By Gabriela Emilova Encheva
Upon entering the room that holds the last artwork from the Young Masters exhibition, ‘Lunacy’, you are being welcomed into darkness. You are being emerged into a confronting space of madness and illusion. The literal darkness in space allows the only light source to come from what is being transformed into an artificial moon to the night in which you are now in.
In the corner furthest from you upon entering, you are presented with three split panels onto which one video is being projected. It begins with a white timer on a black background that is counting back to thirty seconds, marking the very beginning of the work. As the video begins, light cinematic music begins to play. The first sequence of the video that you are confronted with is black and white and consists of clips portraying a material flowing in liquid (Fig. 1). An abstract interpretation could be that the moon has been liquified and minimized to the hypnotic movement of the flowing liquid. On the other hand, a more figurative one would be that it looks like soap dissolved in water. It is almost as if you see foam in the bathtub. This sequence has a slow and steady flow that allows you to be gradually drawn into the installation. It is the calm before the storm. Further, the music intensifies and becomes louder; with it, the sequences change. What you see next is the moon (Fig. 2). However, it is not a static image like the way you see the moon yourself or a simple photograph, nor is it black and white as in the previous sequence. The moon here is bright with tints of yellow and red. It is dynamic, moving and constantly intensifying. The movement of the moon seems to somehow reflect and match the energy and rhythm of the sound which is now rather sinister. The sound is now transformed to a rather abstract and aggressive rhythm, contrasting the collected and even sound that was present during the first sequence of the visualization. The chaotic movement of the moon and the intense music in the background create a space that alludes to madness. Rapidly blinking images and pauses of darkness fill the space – an everlasting play of hide and seek with the moon.
At a certain point, an overexposed image of the moon appears on the screen, so bright that you can confuse it with the Sun. This specific image could perhaps be an attempt to create a connection between the Sun and the Moon in a more contemporary setting. While they are so different, they are also alike in many ways – one of which is exactly the fact that sometimes the moon looks exactly like the sun when we look at it but the fact that we see it only at night is enough of a mark to let us know we are not looking at the Sun. Furthermore, at the very end of the video, you are suddenly struck by blinking bright colours. The screen blinks in blue, green and red which comes as a surprise after you have just observed a visualization based primarily on whites and blacks. Next, the moon gets smaller and smaller, disappearing into the darkness.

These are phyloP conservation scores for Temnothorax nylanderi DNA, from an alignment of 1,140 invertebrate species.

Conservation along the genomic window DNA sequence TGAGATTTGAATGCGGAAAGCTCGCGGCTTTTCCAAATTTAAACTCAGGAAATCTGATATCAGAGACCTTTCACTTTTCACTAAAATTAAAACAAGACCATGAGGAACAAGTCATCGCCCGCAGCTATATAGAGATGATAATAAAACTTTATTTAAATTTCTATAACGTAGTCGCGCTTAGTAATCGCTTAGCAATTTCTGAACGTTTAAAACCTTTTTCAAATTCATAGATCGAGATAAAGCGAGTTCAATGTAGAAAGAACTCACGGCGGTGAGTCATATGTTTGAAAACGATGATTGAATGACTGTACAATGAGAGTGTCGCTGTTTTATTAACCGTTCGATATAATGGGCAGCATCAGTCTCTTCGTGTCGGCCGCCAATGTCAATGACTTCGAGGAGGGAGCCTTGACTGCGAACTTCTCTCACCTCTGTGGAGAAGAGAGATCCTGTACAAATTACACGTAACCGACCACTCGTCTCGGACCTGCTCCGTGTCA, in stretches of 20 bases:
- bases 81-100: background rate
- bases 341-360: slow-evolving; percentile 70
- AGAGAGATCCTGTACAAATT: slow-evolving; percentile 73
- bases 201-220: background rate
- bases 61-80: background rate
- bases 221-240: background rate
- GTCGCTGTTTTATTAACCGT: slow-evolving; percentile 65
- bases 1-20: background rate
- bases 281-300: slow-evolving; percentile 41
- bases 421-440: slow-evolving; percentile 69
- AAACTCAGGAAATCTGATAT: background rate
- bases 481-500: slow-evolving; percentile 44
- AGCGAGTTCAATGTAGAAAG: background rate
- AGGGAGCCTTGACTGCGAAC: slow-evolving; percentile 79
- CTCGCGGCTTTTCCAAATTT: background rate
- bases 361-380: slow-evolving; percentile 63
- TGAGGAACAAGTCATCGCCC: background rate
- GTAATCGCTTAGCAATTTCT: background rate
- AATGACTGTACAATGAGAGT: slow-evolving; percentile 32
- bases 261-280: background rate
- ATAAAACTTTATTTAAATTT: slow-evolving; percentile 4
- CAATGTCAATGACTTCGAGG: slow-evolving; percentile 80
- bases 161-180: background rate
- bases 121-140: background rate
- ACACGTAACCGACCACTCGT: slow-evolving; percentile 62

You stay in the space for a couple more seconds, processing your thoughts and emotions. Afterwards, you leave the room.
Experiencing this artwork is different to everybody as it pushes on different limits within people. As I found the combination of intense visuals and sinister soundscape quite intriguing in its mystery, some of my colleagues for example were quite overwhelmed by it. Of importance here is how sensitive you are to rapidly blinking images and loud sounds.
As a person who is rather fascinated by challenging artworks and installations, I found myself feeling curiosity towards ‘Lunacy’. I felt the instinct to observe and take in as many emotions as I could. To me, the connection and transition between the different sequences were quite interesting – how in the beginning you feel almost hypnotised by the material that is flowing in water and then you are suddenly taken by surprise by the rapidly moving image of the moon. Both images confront you in different ways. One lures you in without you realising and the other makes you overwhelmed to the point that you want to leave but you are already in this state of intense hypnosis so you feel obligated to continue watching. You cannot escape. Or you don’t want to. To me, the experience came close to the one of watching a horror movie – you may not want to know what happens next but you are so deep into the storyline that you stay and watch anyways. Furthermore, it was the whole structure of the installation that reminded me of one of a movie. It begins slowly, letting you get to know the characters and the storyline, then it gets eventful and you are suddenly overwhelmed by all the actions that are being played on the screen, and at the end, everything calms down and the end credits begin.